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観光経験と真摯さ -実存的アプローチに向けて-


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  • Touristic Experience and Sincerity: Towards an Existential Approach of Authenticity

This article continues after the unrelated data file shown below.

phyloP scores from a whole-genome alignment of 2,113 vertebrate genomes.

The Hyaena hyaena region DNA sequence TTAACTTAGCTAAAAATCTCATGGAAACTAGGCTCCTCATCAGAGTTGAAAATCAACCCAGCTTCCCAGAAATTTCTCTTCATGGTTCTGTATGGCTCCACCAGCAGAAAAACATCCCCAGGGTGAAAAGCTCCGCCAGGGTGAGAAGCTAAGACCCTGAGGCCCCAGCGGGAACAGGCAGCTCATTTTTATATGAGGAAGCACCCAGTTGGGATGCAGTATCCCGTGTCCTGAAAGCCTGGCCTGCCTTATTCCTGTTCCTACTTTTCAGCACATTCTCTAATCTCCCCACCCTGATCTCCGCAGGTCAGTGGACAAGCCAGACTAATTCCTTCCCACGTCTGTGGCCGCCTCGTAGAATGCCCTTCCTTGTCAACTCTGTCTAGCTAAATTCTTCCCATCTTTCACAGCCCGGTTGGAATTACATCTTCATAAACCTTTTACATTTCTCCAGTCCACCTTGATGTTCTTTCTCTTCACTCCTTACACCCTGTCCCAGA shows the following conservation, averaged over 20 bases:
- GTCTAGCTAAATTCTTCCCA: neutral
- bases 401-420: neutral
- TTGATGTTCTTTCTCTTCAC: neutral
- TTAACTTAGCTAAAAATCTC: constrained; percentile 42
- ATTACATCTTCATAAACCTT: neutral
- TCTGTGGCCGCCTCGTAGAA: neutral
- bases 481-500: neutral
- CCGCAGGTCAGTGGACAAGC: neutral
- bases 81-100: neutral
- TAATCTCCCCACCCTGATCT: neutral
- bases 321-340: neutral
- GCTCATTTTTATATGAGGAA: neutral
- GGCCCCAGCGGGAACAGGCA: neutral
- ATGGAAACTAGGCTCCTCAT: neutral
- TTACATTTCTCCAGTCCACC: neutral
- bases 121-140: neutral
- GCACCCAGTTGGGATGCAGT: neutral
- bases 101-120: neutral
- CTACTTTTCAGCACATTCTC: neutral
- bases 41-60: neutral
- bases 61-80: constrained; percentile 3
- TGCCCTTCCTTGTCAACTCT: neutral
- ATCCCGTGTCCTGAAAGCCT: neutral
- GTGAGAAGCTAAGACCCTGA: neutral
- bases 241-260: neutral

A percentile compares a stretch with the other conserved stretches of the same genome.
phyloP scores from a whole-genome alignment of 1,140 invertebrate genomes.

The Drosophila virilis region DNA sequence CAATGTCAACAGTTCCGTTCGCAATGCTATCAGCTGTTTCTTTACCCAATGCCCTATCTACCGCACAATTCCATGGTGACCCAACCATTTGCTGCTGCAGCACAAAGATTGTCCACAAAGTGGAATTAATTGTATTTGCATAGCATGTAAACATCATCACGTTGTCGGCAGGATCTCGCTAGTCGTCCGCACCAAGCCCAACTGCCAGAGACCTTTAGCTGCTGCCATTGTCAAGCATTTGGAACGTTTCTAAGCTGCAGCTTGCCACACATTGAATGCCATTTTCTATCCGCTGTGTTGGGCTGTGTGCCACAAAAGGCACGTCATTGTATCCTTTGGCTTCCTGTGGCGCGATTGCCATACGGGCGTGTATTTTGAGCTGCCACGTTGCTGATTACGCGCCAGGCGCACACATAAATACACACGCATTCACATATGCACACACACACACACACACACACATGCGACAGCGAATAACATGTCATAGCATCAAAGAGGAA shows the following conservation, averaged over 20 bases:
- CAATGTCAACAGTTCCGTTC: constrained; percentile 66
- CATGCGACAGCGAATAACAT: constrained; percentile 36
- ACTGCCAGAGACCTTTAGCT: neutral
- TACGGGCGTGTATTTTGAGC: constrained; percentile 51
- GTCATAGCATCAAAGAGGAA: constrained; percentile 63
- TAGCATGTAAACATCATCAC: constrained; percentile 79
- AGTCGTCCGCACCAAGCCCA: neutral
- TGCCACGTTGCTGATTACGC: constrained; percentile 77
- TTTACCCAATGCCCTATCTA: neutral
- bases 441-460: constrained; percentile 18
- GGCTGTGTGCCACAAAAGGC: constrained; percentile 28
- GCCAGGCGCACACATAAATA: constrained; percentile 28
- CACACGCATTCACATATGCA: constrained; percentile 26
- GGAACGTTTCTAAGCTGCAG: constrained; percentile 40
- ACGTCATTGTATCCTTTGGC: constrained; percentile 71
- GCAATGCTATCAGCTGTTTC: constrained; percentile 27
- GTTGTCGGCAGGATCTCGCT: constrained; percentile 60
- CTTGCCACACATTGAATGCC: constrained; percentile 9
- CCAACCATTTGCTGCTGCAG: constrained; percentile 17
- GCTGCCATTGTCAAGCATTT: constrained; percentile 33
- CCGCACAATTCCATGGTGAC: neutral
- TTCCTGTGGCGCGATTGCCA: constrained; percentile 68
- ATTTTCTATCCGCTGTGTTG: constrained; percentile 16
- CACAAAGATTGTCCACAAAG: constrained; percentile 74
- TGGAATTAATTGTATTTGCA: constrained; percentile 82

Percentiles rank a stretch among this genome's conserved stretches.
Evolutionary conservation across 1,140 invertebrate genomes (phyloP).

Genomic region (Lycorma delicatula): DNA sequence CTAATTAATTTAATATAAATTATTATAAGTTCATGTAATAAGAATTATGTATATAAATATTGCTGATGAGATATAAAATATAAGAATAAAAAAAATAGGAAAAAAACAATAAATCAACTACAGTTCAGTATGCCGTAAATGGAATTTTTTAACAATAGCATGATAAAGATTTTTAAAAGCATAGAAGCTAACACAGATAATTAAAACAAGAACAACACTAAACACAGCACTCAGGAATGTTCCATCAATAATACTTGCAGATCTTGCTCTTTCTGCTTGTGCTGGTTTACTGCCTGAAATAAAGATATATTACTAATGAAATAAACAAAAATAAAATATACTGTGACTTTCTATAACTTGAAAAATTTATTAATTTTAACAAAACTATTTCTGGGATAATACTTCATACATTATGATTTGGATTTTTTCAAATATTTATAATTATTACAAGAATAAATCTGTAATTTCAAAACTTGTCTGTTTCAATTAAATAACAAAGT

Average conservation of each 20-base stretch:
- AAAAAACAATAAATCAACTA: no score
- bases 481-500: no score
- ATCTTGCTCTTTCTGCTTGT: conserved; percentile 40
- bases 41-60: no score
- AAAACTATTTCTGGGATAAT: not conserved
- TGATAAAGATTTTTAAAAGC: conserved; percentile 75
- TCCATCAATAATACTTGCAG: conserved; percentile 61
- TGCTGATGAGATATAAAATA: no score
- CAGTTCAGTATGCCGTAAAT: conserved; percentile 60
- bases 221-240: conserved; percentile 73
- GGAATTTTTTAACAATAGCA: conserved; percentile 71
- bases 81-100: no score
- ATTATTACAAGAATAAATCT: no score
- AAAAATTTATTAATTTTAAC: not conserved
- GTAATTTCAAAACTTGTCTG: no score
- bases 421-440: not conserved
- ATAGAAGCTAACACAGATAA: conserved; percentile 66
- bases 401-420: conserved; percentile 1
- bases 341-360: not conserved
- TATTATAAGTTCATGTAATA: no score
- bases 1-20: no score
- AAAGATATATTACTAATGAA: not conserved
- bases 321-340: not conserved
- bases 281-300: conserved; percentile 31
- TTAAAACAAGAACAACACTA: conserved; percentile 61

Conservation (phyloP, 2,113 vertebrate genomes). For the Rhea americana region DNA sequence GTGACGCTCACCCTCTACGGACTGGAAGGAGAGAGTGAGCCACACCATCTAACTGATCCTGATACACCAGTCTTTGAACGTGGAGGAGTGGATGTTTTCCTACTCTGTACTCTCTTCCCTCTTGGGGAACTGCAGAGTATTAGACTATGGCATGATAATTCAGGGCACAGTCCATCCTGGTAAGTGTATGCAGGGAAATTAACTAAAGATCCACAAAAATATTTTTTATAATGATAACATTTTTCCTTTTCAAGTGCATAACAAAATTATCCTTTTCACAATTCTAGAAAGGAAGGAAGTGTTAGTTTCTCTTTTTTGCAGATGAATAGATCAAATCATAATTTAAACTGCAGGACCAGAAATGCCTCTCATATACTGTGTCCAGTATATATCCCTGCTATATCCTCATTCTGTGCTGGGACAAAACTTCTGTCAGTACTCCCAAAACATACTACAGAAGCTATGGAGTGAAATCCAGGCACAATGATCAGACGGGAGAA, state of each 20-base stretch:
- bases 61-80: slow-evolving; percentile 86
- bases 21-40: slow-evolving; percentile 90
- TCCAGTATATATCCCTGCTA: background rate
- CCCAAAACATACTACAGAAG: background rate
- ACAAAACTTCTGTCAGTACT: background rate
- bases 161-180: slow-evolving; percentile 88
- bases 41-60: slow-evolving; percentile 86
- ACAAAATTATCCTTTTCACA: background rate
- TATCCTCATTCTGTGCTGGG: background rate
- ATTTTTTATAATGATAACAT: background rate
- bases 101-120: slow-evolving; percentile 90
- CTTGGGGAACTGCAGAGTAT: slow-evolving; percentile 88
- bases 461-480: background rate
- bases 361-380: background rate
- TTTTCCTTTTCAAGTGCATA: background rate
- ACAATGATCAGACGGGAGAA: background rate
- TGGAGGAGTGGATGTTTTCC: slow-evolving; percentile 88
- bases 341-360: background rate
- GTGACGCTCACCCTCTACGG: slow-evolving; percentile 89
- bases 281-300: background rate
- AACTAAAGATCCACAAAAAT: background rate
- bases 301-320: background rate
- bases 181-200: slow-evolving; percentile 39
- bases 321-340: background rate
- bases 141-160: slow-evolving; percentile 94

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In this paper I will review the two meanings of authenticity (namely, objective and constructive authenticity): I will propose that we need further investigation into today's tourist experiences and clarify an alternative notion of authenticity for tourists from an "existential approach". In the notion of "staged authenticity", MacCanell supposed "objective authenticity," which involves a museum-linked usage of the authenticity of the originals that are also the toured objects to be perceived by tourists. By "constructive authenticity" is meant the result of social construction. Therefore things appear authentic not because they are inherently authentic, but because they are constructed. This notion is thus relative, negotiable, contextually determined, and even ideological. It can be the projection of one's dreams, stereotyped images, and expectations imposed on toured objects. As E. Cohen said, "Authenticity is an eminently modern value" [Cohen 1988:374]. Its emergence is closely related to the impact of modernity upon the unity of social existence. And "Modern man is seen, from the perspective of a contemporary existential philosophical anthropology, as being in quest of authenticity." Since modern society is inauthentic, the alienated modern tourist in quest of authenticity looks elsewhere for the pristine, the primitive, the natural life which is as yet untouched by modernity. He hopes to find it in other times and other places, since it is absent from his own world [Cohen 1988:374]. From the existential point of view, we can clarify the meaning of the experiences for the tourists. The tourists themselves think they have gained authentic experiences. This can, however, still be judged as inauthentic, if the toured objects are in fact false, contrived, or what MacCanell calls "staged authenticity". Here we need an "existential approach" for the analysis of this kind of touristic experience of today. "The issue of whether the toured objects are authentic is irrelevant or less relevant. What tourists seek are their own authentic selves and inter-subjective authenticity" [Wang 1999:366]. Therefore the notion of sincerity becomes important. For example, marae visit (in New Zealand Maori tours), a so-called staged back-region approach, is taken by local operators in which the point of contact is made to revolve around issues of sincerity as well as authenticity. The notion of sincerity implies an interactive sharing of experience between participants within a given tourism encounter [Taylor 2001:16]. The notion of sincerity is significantly different from that of authenticity in that it occurs in the zone of contact among participating groups or individuals, rather than appearing as an internal quality of a thing, self, or Other. An existentially "authentic" encounter could be available only in an ideal traditional society. Today we cannot expect the ideal communitas which would be observed in the liminality. For us in a touristic experience it must be a kind of pseudo-communitas which can be found in the "liminoid" circumstance which Turner named instead of a liminal one. Since the existential approach can explain a wider spectrum of tourist phenomena than the conventional approach, it therefore opens up broad prospects for tourist experiences.





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